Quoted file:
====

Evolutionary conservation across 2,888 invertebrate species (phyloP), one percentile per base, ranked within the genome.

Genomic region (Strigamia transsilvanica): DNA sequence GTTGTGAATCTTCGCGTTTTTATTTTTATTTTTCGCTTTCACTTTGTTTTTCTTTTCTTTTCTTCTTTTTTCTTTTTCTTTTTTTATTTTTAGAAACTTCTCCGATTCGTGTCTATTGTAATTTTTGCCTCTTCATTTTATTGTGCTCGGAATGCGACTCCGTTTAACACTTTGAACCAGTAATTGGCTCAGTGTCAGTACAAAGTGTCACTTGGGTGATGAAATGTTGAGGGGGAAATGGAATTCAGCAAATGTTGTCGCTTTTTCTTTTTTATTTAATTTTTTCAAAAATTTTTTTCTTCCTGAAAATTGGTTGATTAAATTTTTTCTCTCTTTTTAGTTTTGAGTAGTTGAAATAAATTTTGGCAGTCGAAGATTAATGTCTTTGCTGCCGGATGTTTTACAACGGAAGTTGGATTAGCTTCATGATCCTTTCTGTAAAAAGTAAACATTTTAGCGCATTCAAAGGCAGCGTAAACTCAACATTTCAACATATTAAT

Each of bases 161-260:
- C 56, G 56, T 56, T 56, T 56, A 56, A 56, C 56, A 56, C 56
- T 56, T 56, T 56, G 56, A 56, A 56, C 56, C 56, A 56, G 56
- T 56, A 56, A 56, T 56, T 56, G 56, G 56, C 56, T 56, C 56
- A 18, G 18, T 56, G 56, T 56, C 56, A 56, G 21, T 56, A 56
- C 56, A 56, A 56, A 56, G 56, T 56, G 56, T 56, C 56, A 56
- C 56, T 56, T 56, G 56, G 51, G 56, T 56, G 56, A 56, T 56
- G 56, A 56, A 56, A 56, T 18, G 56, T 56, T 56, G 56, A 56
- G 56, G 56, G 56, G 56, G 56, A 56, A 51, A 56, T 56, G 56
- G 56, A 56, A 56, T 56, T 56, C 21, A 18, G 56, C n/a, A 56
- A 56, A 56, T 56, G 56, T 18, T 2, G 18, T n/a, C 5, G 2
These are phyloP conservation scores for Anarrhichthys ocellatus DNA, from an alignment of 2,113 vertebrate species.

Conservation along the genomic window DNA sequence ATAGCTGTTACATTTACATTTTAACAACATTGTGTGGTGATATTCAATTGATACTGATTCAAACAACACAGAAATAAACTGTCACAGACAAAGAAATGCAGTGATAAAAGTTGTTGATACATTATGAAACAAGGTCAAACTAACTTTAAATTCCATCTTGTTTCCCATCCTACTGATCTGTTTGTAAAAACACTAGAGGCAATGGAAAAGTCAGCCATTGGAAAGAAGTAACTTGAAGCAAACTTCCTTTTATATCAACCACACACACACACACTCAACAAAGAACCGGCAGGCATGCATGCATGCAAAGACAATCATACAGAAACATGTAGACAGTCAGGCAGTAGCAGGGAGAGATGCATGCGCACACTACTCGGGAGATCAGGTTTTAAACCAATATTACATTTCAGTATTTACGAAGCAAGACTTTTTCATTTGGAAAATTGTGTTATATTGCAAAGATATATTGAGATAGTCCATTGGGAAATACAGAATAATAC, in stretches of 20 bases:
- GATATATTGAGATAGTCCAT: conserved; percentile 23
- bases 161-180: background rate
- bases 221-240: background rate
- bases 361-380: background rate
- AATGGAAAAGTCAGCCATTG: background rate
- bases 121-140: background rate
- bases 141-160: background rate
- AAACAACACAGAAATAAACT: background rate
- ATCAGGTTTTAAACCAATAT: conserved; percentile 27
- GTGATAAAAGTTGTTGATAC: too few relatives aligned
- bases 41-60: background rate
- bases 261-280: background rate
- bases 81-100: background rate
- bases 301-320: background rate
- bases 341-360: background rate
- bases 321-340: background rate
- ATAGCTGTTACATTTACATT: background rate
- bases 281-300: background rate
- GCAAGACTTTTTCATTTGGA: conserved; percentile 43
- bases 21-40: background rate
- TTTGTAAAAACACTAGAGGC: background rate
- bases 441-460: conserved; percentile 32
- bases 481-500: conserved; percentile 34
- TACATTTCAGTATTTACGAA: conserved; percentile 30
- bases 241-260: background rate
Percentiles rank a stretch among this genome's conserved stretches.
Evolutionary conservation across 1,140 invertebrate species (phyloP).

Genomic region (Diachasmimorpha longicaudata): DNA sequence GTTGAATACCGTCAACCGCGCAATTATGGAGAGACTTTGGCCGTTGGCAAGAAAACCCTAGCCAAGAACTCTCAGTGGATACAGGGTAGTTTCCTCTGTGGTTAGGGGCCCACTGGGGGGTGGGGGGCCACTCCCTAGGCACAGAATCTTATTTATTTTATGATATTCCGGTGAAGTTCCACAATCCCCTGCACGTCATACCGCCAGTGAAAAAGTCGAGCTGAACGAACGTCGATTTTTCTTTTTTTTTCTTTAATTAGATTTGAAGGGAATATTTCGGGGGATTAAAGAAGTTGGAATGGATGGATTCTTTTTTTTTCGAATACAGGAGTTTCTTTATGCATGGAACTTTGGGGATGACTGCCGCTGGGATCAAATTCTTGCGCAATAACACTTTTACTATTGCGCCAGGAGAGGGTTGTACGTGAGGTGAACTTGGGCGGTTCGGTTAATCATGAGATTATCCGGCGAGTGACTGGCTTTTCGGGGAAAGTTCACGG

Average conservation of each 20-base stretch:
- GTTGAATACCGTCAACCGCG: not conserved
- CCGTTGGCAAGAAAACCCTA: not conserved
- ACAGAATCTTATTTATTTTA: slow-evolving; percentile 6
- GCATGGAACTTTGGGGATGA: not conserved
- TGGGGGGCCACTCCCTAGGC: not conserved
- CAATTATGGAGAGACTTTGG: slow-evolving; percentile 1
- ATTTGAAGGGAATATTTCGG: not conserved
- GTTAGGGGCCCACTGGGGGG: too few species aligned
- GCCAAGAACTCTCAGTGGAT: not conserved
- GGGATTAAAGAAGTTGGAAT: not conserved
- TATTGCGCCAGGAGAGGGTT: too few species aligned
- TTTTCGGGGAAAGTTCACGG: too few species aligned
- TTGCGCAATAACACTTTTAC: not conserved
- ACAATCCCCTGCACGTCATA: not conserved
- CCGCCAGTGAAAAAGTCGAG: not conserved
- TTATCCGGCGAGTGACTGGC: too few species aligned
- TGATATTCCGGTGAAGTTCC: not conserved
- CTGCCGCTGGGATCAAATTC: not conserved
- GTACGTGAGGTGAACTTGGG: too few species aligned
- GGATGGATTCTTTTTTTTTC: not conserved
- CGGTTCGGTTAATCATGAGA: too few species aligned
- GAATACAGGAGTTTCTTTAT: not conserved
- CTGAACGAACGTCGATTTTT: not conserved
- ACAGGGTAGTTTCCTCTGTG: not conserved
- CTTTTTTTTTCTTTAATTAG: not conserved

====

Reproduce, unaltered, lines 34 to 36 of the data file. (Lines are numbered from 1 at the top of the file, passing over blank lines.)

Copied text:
- GCAAGACTTTTTCATTTGGA: conserved; percentile 43
- bases 21-40: background rate
- TTTGTAAAAACACTAGAGGC: background rate